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Chronic Respiratory Disease (MG Infection)

Other Names: Bulgy Eye, Mycoplasmosis, MG, CRD, Chronic Respiratory Disease (CRD)

Chronic respiratory disease is caused by infection with Mycoplasma gallisepticum (MG). It often resembles many other respiratory diseases that affect poultry, including Newcastle disease, Infectious Bronchitis, and/or Escherichia coli infections. It is also relatively common for chickens to be co-infected with multiple pathogens, such as E. coli, M. meleagridis, M. synoviae, Ornithobacterium rhinotracheale (ORT), Infectious Bursal Disease Virus (IBDV), and/or Newcastle Disease Virus (NDV). When chickens are co-infected with multiple pathogens, it often increases the severity of the clinical signs and makes it more difficult to diagnose.

Clinical signs of Chronic respiratory disease

Chickens are much less susceptible to MG infections than turkeys and suffer less severe clinical signs than that seen in turkeys. Some chickens infected with MG may show outward signs of infection, until a trigger stressful event. Younger chickens, between 4 to 8 months of age, and male chickens are more likely to develop classic more severe clinical signs of MG infection which includes nasal discharge, coughing, and tracheal rales. Occasionally, chickens can develop more severe clinical signs such as eyelid or facial swelling, conjunctivitis, increased lacrimation, and sinusitis. Conjunctivitis may be present in one or both eyes. The facial swelling is primarily concentrated around and just below the eyes. The swelling is the result of pus accumulation in the sinuses located in the area under the eyes. They can sometimes be so severe, that the chicken is unable to open their eyes and see. If left without treatment, the bird can permanently lose their eyesight as a result.

Transmission and Incubation Period

MG is transmitted vertically, from breeding birds to chicks through eggs, and horizontally---directly from bird to bird via respiratory secretions, as well as indirectly, from contaminated dust, feed, water sources, droplets, or feathers. Other animals such as rodents and wild birds serve as carriers of MG and are capable of transmitting the organism into the flock's environment. Humans are also able to transmit MG to their flocks, if they have been exposed to other birds or equipment contaminated with MG. MG is able to live in the environment for days to weeks, depending on the material it's living in and the temperature. It will remain active longer when present in chicken manure or eggs, therefore the cleaner the facility, the less likely MG will survive in the environment. The incubation period typically ranges from 6 to 21 days.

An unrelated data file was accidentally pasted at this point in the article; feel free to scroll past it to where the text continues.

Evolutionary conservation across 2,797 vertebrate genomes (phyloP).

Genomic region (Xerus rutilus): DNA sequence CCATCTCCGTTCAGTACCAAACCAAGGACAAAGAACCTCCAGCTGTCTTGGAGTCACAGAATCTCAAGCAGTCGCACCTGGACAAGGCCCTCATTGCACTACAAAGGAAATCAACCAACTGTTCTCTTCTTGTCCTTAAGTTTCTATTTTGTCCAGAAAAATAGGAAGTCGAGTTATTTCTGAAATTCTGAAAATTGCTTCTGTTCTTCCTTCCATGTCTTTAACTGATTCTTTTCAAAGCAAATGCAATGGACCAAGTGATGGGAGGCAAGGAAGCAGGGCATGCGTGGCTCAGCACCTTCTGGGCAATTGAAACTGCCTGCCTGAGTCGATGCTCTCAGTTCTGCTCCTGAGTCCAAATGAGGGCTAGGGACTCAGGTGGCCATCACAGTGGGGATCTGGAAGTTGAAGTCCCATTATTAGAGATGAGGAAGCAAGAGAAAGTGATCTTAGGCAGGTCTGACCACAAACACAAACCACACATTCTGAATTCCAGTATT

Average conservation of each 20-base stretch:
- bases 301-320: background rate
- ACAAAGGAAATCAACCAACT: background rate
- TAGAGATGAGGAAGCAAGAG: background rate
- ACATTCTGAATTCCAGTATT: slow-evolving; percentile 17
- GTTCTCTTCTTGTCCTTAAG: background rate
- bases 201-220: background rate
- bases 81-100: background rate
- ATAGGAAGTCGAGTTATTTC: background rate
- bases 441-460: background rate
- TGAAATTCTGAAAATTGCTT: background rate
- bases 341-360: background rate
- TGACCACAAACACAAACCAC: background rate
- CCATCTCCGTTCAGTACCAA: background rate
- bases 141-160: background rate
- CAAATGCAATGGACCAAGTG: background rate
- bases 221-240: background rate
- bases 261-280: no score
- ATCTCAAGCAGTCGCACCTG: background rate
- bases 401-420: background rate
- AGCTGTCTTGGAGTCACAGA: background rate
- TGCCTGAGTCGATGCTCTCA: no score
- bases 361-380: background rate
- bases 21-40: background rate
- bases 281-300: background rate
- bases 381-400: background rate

Diagnosis of Chronic Respiratory Disease

There are several different tests offered by veterinary diagnostic laboratories for detection of MG infection in chickens:
  • Mycoplasma gallisepticum culture: Swabs are taken of the chicken's ocular or nasal discharge and mailed off to diagnostic laboratories to be cultured in order to identify the bacterium.
  • Hemagglutination-inhibition (HI) assay: detects IgG.
  • Serum plate agglutination (SPA) assay: This is a screening test used to detect IgM. It is prone to false positive reactions. Factors associated with false positive plate agglutination reactions include:
    • Administration of inactivated vaccines 2-5 weeks prior
    • When birds are infection with avirulent or atypical strains that are poorly immunogenic
    • Sera that have been frozen and thawed prior to testing
    • Turbid contaminated serum
    • Cross-reaction of MS-infected birds with the MG antigen
    Plate agglutination is not useful for detecting antibodies in egg yolk and maternally derived antibodies that are primarily IgG.
  • Enzyme labeled immunosorbent assay (ELISA):
  • Rapid serum agglutination (RSA) test: detects IgG.
  • Polymerase chain reaction (PCR) assay: The PCR assay is a molecular based technique which has become increasingly popular. It works by targeting and detecting specific nucleic acid sequences, and is able to provide results in less than 24 hours.